Wednesday, September 15, 2010
Superbug - NDM-1
While at the ICAAC meeting (ending today), I learned a great deal about the emerging threat of the NDM-1 (New Delhi Metallo) beta-lactamase and its rapid spread throughout the world. Beta-lactamases are enzymes found in resistant bacteria that hydrolyze penicillin, cephalosporin and carbapenem antibiotics. While they do not hydrolyze the monobactam antibiotics of which oly aztreonam is sold on the market, most organisms that have NDM-1 also have other enzymes that hydrolyze aztreonam. So this means that our most powerful and least toxic antibiotics are off the table to treat these infections. In fact, most strains are only susceptible to two or three antibiotics. Tigecycline, a drug I helped develop, remains active against most strains. Colistin is active in vitro, but since we don’t exactly know how to use it or how toxic it is, physicians are hesitant to use it unless absolutely necessary. Many strains are also susceptible to an antibiotic called fosfomycin that is mainly used for urinary tract infections.
One good approach to NDM-1 bearing pathogens is to combine aztreonam with an inhibitor of the aztreonam hydrolyzing beta-lactamase enzymes. There are currently two such inhibitors in clinical development – NXL-104 from Novexel and now at Astra-Xeneca and Forest, and MK-7655, a very similar molecule from Merck. These inhibitors are currently being developed in combination with ceftazidime (Astra Zeneca), ceftaroline (Forest) and imipenem-cilastatin (Merck). None are pairing them with aztreonam. When the clinical development of these inhibitors was first contemplated, metallo-beta-lactamases were not the threat that they are today. The options for the companies are to add yet another combination for treatment of metallo-beta-lactamase bearing pathogens using the inhibitor plus aztreonam or to replace their current partner with aztreonam or do nothing and hope the NDM-1 problem will fizzle. At ICAAC, David Livermore made an impassioned plea for the development of the combination with aztreonam.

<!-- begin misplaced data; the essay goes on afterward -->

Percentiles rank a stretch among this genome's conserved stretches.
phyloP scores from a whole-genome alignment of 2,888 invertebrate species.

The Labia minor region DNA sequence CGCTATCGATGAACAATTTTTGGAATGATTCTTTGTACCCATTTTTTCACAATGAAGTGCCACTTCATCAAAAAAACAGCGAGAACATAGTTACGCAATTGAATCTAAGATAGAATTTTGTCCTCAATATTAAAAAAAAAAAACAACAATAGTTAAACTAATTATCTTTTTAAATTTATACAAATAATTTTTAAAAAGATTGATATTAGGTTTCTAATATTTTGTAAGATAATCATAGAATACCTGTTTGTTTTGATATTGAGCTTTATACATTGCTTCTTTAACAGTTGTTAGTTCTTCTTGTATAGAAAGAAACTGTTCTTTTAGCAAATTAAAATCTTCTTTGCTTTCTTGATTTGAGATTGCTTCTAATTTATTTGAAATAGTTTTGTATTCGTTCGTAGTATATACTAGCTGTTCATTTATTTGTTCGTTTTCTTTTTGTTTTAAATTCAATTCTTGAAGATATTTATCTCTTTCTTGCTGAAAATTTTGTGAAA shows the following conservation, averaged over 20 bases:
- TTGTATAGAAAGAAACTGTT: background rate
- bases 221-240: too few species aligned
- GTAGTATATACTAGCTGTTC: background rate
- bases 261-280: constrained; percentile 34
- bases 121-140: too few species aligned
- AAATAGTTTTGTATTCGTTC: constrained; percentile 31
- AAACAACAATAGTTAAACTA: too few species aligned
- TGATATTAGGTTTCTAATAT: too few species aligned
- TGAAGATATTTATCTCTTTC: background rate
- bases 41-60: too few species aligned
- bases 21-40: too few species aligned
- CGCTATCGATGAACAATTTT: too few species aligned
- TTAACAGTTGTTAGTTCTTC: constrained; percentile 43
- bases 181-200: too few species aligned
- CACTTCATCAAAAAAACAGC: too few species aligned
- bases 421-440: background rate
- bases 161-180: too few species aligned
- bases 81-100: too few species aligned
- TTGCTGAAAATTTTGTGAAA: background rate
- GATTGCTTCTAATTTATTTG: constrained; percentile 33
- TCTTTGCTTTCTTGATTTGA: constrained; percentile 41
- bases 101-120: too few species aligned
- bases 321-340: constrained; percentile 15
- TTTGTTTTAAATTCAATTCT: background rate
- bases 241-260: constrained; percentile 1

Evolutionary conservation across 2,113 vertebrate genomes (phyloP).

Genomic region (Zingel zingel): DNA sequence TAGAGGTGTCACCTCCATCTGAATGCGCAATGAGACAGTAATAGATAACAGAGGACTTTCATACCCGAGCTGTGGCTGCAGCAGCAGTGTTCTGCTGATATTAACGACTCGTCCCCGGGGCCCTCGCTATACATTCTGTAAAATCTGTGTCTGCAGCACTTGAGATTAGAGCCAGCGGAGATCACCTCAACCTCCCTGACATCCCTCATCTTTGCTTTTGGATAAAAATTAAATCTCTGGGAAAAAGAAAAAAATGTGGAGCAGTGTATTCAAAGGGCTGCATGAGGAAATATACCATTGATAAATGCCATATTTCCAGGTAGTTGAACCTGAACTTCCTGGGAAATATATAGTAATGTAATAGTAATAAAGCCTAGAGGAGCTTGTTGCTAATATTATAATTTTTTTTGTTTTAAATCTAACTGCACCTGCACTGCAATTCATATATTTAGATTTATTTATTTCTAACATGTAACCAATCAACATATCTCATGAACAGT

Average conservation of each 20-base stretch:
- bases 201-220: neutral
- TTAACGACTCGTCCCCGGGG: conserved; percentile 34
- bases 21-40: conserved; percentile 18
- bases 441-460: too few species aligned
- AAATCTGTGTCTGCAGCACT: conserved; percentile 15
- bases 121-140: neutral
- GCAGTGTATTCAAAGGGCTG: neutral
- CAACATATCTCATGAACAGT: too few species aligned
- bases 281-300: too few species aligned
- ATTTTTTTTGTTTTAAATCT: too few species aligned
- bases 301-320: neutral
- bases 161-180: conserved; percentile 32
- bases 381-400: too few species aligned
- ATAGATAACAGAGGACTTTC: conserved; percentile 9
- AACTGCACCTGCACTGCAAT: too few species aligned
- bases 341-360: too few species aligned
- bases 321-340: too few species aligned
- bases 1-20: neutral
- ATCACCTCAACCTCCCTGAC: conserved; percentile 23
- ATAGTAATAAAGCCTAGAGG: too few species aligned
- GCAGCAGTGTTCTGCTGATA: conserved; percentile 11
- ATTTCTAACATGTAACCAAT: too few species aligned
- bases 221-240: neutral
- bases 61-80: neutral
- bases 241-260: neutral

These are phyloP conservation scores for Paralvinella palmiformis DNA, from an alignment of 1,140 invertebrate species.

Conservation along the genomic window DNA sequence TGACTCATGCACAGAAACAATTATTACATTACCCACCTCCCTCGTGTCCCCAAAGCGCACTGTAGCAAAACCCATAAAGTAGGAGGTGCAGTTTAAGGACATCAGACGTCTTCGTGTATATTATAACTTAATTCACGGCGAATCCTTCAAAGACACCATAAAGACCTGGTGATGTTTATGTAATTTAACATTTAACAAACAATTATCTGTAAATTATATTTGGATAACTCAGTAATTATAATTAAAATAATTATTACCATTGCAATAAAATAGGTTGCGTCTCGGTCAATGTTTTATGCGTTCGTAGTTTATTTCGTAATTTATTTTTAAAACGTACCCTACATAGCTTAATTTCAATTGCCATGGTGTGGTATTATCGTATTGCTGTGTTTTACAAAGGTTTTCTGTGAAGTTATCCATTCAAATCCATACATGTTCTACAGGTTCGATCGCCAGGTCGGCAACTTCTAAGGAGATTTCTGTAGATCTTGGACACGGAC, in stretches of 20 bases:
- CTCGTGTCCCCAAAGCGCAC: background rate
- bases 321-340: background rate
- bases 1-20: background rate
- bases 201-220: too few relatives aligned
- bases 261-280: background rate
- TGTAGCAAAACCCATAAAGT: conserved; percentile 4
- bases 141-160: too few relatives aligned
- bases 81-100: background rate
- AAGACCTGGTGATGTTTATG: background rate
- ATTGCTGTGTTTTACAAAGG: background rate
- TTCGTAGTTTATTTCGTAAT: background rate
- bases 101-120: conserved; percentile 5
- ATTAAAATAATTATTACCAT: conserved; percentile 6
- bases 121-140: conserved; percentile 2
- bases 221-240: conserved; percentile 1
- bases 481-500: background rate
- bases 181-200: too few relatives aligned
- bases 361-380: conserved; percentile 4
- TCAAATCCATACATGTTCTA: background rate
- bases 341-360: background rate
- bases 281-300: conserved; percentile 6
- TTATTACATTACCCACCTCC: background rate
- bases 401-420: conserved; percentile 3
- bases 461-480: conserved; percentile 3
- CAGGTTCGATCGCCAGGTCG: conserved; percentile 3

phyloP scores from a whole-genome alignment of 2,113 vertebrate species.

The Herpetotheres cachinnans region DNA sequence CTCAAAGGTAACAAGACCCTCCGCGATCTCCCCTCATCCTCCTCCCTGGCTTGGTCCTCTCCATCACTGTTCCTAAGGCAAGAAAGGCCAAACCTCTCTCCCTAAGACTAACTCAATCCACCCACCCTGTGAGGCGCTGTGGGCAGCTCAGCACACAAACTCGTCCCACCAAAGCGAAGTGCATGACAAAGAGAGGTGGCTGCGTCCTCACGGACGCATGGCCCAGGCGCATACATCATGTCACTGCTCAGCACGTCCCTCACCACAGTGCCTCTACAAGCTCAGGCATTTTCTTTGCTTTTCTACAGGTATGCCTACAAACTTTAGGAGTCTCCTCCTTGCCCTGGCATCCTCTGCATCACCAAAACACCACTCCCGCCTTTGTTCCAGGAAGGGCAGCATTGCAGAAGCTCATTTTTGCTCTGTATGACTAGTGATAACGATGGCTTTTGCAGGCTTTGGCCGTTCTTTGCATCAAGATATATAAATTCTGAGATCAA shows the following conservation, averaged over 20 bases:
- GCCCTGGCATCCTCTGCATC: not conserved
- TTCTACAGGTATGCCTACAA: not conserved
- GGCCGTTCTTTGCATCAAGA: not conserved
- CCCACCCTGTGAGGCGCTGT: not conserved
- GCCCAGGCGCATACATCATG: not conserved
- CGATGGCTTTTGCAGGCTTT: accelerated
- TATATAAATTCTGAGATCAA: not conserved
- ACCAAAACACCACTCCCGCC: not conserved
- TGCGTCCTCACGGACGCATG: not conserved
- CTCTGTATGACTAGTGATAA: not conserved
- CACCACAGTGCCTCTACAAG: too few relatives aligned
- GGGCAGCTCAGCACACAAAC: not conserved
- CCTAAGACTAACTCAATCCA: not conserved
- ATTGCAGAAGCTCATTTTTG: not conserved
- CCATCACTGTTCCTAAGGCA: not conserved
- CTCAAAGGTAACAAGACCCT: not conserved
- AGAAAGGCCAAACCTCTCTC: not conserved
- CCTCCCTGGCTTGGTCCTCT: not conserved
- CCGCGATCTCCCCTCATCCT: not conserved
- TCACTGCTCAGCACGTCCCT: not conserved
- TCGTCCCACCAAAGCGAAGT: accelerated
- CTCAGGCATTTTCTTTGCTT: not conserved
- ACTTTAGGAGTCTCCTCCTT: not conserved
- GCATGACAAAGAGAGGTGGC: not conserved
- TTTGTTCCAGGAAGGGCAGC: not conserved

Governments could, in fact, provide additional funding for the companies to develop such a combination and could commit to purchasing some minimum volume of drug. I would hate to bring the government in to such considerations because they move even slower than big pharma. But this is something that governments should now be contemplating – especially the one in the UK where the numbers of NDM-1 infected patients are rising rapidly.